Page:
I didn’t want either of them—Romney or Obama. They were very much the same individual, once you got right down to it. You see, I’m pretty realistic when it comes to elections. I know that neither individual is really going to get what they want. They are both going to get some of it, but they are also going to get whatever it is watered down. On the major social issues, neither of them are really in a place to do any major change, regardless of whether they support it or not.
But on the issues that matter and which they do have control—wars, budgets, spending, etc.—both of them were roughly the same. Yes, Pres. Obama will get us in more debt, but a Pres. Romney would have done the same thing, just on a smaller scale.
So, why, if I believe that, did I still vote for Romney?
Why Not Vote Your Conscience?
When I walked into the polling place this past Tuesday, and I retrieved my ballot, I almost voted for Goode. I had read a little about him earlier, and I never vote the Republican line, usually voting “Conservative” to hopefully make a point. When I saw the Constitution Party candidate, I almost cast my vote for Goode. I mean, I live in a deep-blue state and figured that Romney didn’t have a chance here unless there was to be some backlash from Hurricane/Tropical Storm Sandy.
Of course, I was there with my wife, and knew that she would vote for Romney, so I wasn’t sure that I wanted to vote differently and explain myself, but it was more than that.
My vote was more of a negative vote than a positive one.
Voting Against, Rather than For
Most of the time we tell people that they should vote for something, but my vote was more of a vote against something—namely, against the socialist system that stands behind the policy choices of the current President. I wanted, more than anything, to let people know that I didn’t stand for his social views—even though I know he can do little to change them. I felt that even if my vote didn’t count in my deep blue state, perhaps I could help the national vote be higher for Romney, and if enough people did that, even if Romney lost the fact that a majority of the people in the US said no to Obama, that would mean something.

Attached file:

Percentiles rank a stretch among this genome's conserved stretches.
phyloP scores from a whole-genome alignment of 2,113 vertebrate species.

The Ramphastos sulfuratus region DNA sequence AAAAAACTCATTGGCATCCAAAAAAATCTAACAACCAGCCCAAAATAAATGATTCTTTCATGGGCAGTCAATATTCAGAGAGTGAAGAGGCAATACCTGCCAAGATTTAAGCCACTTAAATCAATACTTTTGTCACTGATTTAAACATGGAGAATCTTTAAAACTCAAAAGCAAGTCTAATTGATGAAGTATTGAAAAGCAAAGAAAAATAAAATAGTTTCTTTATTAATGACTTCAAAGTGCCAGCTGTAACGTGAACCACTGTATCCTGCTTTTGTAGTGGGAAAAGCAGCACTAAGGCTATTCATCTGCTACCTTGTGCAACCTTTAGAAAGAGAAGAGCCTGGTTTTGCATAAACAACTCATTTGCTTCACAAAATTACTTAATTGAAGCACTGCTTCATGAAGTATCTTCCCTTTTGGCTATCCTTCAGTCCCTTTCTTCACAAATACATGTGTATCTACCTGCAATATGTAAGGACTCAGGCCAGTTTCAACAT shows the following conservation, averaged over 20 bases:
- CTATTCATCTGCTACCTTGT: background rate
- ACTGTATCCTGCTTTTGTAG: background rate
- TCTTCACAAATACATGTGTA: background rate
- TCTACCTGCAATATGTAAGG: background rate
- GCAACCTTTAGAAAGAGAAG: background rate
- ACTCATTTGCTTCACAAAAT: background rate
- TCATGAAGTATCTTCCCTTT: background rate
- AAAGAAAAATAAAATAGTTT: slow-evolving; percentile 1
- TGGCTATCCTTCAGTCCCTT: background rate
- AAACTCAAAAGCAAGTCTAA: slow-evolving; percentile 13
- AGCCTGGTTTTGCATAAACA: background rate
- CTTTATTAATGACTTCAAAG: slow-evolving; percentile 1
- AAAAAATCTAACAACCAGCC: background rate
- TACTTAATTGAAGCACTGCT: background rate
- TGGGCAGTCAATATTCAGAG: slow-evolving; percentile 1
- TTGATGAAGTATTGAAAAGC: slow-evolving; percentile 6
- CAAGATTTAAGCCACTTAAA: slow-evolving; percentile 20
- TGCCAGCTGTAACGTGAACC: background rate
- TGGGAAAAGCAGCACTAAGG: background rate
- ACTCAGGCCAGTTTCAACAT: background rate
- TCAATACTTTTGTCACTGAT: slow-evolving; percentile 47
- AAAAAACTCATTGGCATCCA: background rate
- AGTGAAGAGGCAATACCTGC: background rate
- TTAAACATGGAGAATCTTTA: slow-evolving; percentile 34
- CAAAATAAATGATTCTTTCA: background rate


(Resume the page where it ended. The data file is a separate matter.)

Now we know that Romney lost both the popular vote and the electoral college, it doesn’t mean as much, but it was still the same.
For the Kids
The other reason was my kids. No, not that I thought Romney would be better for my children’s future, but that we tried to explain what was different among the two party’s candidates, and the one that stuck was the one that stated that Obama accepts a woman’s right to kill babies that are still in their mom’s bellies. Considering we’re expecting our sixth child—and they’re really excited about that!—this one really stuck. For their young minds, they can’t figure out why anyone would want to kill a baby.
Yes, I could have explained that there were others that also didn’t want to kill babies, but these were the only two candidates, and they were also the only ones that were going to be mentioned on the television that night, so they naturally gravitated toward teams.
Which I think is alright for kids to do, but not adults.
Yes, I guess so. I think that every time I vote I end up voting lesser-of-two-evils or with a view toward who could win. I get sucked into the grandness of it all, even though each time I get further away from believing that what I vote in this deep blue state is important.
Each time I vow that I’ll vote my conscience the next time. Maybe next time I will.